A study by the University of Oxford found that greenhouse gas emissions from cow’s milk were almost three times higher than from vegan alternatives.
The study compared the environmental impact of dairy, rice, soy, oat, and almond milks, measuring emissions and land and water use. In each comparison, dairy milk had a greater environmental impact than plant-based milk. Regarding land use, for instance, dairy milk uses more than 10 times as much as oat milk.
Commenting on the study, Dr. Adrian Camilleri of the University of Technology Sydney told BBC News:
The greenhouse gas emissions from milk are about 30 times higher than what people estimate. I suspect that most consumers underestimate the greenhouse gas emissions saved by switching from dairy milk to plant-based milk such as soy milk.
Written by Joseph Poore and Thomas Nemecek, the study concludes that “the lowest-impact animal products typically exceed those of vegetable substitutes, providing new evidence for the importance of dietary change.”
Poore told BBC News:
What we eat is one of the most powerful drivers behind most of the world’s major environmental issues, whether it’s climate change or biodiversity loss.
According to the study, more than half of food emissions come from animal products. All the high-protein plant-based foods in the study, including tofu, beans, and nuts, emit less greenhouse gas than the lowest-impact animal proteins. The researchers argue that cutting meat and dairy products from your diet could reduce your carbon footprint from food by almost two-thirds.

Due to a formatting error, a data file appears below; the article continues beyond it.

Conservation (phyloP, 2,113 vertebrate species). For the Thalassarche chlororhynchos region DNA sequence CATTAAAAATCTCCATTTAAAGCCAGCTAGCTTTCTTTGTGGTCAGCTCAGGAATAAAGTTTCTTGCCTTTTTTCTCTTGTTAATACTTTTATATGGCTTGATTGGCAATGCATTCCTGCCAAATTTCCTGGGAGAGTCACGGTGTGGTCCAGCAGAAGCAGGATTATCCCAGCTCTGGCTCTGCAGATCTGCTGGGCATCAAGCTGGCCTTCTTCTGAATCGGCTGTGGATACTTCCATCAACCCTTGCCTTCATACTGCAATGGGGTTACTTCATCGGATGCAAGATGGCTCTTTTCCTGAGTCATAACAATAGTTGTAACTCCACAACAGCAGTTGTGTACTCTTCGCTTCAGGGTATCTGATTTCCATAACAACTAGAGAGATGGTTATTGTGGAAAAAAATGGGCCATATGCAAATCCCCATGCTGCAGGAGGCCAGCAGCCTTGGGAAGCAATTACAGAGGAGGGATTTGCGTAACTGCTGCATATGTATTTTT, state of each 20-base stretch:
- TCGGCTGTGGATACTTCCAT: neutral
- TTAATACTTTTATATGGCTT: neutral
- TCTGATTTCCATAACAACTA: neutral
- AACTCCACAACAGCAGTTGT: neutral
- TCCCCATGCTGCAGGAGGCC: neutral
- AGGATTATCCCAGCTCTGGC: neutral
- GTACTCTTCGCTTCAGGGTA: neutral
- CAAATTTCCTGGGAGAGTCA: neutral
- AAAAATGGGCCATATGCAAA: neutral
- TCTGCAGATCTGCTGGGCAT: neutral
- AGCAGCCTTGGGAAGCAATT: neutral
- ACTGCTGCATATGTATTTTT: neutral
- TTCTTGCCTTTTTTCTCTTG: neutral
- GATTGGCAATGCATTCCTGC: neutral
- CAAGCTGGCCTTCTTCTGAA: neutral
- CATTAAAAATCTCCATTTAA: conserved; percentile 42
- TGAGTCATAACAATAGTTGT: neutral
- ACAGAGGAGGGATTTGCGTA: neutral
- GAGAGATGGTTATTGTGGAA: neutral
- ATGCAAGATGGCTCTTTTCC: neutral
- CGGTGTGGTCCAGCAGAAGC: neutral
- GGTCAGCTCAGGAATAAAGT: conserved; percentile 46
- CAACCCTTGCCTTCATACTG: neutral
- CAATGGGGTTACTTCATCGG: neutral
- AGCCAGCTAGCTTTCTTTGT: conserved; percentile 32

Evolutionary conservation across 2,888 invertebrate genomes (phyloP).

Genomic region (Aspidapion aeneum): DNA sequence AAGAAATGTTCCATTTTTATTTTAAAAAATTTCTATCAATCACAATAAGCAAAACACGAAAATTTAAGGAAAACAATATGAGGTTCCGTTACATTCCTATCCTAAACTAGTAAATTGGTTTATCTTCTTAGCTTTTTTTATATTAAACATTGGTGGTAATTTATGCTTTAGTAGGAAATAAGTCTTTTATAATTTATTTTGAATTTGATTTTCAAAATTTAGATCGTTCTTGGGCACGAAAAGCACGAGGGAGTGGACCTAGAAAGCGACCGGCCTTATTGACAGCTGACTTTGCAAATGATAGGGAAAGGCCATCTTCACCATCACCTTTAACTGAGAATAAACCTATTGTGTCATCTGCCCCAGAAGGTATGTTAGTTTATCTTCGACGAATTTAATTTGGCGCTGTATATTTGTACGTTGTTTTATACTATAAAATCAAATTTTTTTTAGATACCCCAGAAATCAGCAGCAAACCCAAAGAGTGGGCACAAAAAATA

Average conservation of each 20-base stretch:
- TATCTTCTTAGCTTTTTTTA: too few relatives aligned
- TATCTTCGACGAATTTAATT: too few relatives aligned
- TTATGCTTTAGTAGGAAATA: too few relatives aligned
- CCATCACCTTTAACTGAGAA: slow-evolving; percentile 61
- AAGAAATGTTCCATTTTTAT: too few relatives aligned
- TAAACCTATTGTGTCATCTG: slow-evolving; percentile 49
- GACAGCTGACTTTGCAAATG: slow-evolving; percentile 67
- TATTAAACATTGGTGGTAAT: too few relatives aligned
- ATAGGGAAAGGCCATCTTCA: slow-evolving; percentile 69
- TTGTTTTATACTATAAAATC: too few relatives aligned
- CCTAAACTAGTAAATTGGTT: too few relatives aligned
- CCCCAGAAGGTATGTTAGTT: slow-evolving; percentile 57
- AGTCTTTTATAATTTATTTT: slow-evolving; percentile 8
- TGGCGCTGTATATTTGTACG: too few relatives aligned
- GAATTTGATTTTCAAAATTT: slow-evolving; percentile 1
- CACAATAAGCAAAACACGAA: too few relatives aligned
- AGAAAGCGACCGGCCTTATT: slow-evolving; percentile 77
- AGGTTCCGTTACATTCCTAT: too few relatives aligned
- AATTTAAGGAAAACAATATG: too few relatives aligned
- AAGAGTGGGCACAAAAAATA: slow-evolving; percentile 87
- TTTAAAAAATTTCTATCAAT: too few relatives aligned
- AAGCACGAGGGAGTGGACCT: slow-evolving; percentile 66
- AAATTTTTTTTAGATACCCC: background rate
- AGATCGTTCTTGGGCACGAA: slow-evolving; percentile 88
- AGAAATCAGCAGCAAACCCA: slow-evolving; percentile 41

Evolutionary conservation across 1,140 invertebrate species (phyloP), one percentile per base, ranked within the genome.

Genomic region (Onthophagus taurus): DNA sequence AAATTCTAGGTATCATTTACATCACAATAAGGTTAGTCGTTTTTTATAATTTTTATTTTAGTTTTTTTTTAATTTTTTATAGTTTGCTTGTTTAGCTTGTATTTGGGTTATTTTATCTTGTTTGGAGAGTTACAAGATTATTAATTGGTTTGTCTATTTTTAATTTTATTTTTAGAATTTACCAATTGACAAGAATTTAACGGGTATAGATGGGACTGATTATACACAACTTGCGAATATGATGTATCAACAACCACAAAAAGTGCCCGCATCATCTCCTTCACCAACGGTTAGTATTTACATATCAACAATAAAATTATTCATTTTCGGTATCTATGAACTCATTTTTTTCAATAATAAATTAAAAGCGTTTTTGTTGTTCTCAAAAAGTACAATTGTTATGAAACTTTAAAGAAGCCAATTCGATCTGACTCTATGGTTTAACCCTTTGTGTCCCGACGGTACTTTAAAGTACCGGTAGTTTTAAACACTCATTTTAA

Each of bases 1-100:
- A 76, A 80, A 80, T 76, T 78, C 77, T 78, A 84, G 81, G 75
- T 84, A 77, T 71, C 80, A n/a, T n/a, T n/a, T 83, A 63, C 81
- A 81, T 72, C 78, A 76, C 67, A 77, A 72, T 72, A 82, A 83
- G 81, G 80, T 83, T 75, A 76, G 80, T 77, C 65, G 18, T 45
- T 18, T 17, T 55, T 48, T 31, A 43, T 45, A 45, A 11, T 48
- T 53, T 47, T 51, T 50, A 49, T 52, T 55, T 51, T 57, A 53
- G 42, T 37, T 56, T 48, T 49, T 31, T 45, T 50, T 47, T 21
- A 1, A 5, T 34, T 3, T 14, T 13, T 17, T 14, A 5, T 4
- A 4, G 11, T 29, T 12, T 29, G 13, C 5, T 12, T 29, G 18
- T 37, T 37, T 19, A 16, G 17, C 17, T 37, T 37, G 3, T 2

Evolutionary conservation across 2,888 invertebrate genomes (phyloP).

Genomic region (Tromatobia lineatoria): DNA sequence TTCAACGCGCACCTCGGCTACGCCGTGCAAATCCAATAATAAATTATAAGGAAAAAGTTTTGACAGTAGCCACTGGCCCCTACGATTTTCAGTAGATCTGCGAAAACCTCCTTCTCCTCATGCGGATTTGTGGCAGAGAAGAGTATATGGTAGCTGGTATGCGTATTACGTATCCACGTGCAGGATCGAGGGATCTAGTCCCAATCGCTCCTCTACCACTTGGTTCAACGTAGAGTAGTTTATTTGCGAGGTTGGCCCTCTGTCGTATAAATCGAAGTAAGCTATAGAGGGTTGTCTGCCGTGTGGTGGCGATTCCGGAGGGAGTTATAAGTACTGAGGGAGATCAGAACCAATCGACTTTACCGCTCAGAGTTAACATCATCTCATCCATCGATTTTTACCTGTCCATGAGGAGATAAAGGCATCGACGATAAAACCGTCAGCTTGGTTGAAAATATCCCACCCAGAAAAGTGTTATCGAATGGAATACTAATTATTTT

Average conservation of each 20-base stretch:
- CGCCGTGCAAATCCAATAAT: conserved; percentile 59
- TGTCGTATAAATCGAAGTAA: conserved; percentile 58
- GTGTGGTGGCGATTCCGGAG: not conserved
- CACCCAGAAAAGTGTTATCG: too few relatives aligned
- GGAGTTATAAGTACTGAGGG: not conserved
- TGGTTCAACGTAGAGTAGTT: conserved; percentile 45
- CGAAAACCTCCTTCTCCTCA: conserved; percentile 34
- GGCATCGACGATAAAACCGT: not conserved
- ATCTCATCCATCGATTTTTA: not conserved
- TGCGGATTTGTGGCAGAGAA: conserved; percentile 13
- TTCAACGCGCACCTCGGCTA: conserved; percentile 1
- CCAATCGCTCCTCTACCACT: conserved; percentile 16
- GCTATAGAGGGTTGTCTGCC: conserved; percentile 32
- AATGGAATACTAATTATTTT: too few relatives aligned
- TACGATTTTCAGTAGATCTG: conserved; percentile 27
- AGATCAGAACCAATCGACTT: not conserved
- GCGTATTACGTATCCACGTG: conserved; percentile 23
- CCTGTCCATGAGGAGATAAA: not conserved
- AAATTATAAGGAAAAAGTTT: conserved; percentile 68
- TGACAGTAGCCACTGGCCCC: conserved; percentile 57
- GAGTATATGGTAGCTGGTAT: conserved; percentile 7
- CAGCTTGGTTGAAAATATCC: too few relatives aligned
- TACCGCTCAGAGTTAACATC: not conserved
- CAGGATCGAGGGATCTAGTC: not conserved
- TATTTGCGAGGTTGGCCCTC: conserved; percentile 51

A vegan diet is probably the single biggest way to reduce your impact on planet Earth, not just greenhouse gases, but global acidification, eutrophication, land use and water use. It is far bigger than cutting down on your flights or buying an electric car.
Animal agriculture’s environmental impact is enormous. In fact, a report from the Intergovernmental Panel on Climate Change finds that we may have as few as 12 years to cut global emissions by 45 percent to prevent global warming to 1.5 degrees Celsius and avert a catastrophe.
There is no such thing as “sustainable” meat, dairy, and eggs, and plant-based alternatives take a mere fraction of the resources to produce as their animal-based counterparts.
But a vegan diet isn’t just good for the planet—it also spares countless animals a lifetime of misery at factory farms. Pigs, cows, chickens, fish, and other farmed animals suffer horribly. From birth to death, these poor animals are caught in a nightmare: cruelly confined, brutally mutilated, and violently killed.